Electronic International Standard Serial Number (EISSN)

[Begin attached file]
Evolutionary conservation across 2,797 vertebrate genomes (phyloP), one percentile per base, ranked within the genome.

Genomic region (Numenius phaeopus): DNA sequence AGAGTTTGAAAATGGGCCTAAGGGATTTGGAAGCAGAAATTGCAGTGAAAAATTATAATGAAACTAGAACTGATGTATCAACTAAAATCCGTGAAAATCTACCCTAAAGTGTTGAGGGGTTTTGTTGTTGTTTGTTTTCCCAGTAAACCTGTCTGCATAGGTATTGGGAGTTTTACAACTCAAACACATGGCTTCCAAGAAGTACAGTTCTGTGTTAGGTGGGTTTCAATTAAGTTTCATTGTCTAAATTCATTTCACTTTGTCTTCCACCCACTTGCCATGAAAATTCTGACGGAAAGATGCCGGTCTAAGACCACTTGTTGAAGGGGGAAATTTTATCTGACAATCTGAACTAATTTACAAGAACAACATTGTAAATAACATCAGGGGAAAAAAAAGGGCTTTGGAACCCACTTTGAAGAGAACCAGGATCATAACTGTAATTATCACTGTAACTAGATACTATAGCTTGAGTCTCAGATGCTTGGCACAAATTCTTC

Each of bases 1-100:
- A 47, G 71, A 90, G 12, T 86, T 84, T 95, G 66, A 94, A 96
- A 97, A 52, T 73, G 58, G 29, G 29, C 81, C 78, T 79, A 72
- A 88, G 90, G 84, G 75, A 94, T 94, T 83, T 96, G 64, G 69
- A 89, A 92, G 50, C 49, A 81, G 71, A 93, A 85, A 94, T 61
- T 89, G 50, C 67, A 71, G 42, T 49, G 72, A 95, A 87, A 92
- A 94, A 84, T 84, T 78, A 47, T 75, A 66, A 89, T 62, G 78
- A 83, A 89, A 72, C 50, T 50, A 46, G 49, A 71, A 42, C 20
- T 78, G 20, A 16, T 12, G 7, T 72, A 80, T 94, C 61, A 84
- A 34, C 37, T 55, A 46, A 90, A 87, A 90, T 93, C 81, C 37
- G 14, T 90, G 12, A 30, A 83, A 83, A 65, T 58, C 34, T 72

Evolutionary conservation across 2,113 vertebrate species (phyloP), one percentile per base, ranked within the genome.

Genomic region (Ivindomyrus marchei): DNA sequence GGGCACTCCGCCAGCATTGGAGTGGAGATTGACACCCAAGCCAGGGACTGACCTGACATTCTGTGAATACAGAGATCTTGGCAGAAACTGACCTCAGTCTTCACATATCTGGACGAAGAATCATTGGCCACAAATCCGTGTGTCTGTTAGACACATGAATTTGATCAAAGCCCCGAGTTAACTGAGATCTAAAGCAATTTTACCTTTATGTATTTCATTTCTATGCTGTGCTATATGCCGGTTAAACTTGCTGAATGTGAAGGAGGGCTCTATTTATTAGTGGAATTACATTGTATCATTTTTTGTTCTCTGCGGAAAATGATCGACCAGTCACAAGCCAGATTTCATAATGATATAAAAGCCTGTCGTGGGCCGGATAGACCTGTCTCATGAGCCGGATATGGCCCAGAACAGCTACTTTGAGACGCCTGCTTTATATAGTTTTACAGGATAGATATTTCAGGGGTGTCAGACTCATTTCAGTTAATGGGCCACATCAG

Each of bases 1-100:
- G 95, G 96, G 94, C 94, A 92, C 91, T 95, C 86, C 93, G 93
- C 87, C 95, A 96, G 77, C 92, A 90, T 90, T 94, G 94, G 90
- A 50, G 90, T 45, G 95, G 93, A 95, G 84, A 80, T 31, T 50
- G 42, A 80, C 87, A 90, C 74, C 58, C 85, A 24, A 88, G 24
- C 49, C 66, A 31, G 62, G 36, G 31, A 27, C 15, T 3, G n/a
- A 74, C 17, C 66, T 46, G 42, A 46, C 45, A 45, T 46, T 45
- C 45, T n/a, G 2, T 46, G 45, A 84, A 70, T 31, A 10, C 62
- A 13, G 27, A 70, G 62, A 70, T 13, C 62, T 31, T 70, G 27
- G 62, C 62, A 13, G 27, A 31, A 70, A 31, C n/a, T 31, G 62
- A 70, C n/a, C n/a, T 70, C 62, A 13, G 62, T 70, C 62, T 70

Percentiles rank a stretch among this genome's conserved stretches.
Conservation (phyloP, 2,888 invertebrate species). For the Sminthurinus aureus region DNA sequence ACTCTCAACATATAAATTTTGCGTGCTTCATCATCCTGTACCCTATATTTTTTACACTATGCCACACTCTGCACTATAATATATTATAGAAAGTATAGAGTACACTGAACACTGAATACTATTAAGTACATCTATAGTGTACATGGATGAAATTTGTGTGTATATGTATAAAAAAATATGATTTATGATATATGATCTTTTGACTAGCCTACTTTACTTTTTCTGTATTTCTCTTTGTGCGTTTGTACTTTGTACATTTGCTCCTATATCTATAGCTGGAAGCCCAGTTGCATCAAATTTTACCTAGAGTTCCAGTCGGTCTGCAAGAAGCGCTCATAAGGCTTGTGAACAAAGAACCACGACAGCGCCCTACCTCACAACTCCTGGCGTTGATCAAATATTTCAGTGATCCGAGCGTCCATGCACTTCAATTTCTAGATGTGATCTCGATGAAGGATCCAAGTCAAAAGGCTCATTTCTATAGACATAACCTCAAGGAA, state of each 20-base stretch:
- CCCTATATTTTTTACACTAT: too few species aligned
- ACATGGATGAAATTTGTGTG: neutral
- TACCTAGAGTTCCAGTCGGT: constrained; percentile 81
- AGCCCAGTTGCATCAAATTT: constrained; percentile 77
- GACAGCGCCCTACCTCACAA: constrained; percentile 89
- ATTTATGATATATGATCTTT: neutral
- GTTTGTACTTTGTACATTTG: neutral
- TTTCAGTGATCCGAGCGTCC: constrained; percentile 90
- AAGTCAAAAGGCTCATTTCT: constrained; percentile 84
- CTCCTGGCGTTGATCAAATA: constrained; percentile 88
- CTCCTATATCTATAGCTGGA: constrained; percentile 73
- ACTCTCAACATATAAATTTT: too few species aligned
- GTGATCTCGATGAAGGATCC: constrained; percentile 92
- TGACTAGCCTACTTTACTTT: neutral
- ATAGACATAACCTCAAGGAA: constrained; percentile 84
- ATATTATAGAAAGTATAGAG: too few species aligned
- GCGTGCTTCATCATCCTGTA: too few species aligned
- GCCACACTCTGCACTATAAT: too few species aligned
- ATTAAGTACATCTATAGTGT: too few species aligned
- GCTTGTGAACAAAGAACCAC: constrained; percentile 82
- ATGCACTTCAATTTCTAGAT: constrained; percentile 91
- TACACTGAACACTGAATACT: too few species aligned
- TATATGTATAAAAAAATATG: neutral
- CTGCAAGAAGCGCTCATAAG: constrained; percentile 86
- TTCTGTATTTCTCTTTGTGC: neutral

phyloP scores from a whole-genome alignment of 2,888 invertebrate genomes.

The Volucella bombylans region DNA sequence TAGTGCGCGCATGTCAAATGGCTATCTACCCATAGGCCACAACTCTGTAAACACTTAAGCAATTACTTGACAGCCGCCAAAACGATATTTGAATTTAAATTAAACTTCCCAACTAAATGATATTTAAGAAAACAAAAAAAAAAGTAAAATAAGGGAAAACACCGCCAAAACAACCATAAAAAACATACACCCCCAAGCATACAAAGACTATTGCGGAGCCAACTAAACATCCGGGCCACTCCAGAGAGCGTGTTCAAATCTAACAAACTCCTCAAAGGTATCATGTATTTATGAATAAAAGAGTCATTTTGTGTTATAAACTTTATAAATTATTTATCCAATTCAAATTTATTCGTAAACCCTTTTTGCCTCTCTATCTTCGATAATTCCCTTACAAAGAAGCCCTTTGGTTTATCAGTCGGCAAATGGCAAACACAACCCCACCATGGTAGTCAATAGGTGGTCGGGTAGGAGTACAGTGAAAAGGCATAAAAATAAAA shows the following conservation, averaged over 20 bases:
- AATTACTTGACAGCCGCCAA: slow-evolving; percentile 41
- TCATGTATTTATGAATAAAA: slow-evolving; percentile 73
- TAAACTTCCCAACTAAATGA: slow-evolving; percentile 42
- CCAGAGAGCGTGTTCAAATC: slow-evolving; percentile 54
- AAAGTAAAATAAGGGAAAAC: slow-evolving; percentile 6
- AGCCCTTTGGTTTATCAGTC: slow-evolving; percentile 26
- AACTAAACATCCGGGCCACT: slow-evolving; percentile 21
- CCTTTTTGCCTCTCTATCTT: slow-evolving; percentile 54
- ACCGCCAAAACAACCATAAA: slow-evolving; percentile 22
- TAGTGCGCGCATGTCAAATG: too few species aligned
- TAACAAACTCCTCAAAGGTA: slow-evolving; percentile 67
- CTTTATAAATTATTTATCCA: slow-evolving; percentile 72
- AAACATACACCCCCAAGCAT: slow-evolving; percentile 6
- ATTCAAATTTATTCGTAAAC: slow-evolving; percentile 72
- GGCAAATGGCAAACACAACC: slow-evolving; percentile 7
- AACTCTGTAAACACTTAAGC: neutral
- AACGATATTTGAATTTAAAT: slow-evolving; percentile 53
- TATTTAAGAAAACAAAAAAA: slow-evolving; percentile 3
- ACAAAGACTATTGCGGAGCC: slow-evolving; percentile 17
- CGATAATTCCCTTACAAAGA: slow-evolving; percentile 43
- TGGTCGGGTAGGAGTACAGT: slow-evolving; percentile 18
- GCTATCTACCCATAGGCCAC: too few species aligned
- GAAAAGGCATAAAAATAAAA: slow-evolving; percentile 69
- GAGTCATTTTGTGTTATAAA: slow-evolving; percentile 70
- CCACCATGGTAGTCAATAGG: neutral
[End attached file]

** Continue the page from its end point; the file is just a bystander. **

Consider an infinite-source marked Poisson process to model end user inputs to a data network. At Poisson times, connections are initated. The connection is characterized by a triple (F, L, R) denoting the total quantity of transmitted data in a connection, the length or duration of the connection, and the transmission rate; the three quantities are related by F = LR. How critical is the dependence structure of the mark for network characteristics such as burstiness, distribution tails of cumulative input, and long-range dependence properties of traffic measured in consecutive time slots? In a previous publication (D'Auria and Resnick (2006)) we assumed that F and Rwere independent. Here we assume that L and R are independent. The change in dependence assumptions means that the model properties change dramatically: tails of cumulative input per time slot are dramatically heavier, traffic cannot be approximated by a Gaussian distribution, and the decay of dependence cannot be measured in the traditional way using correlation functions. Different network applications are likely to have different mark dependence structure. We argue that the present independence assumption on L and R is likely to be appropriate for network applications such as streaming media or peer-to-peer networks. Our conclusion is that it is desirable to separate network traffic by application and to model each application with its own appropriate dependence structure.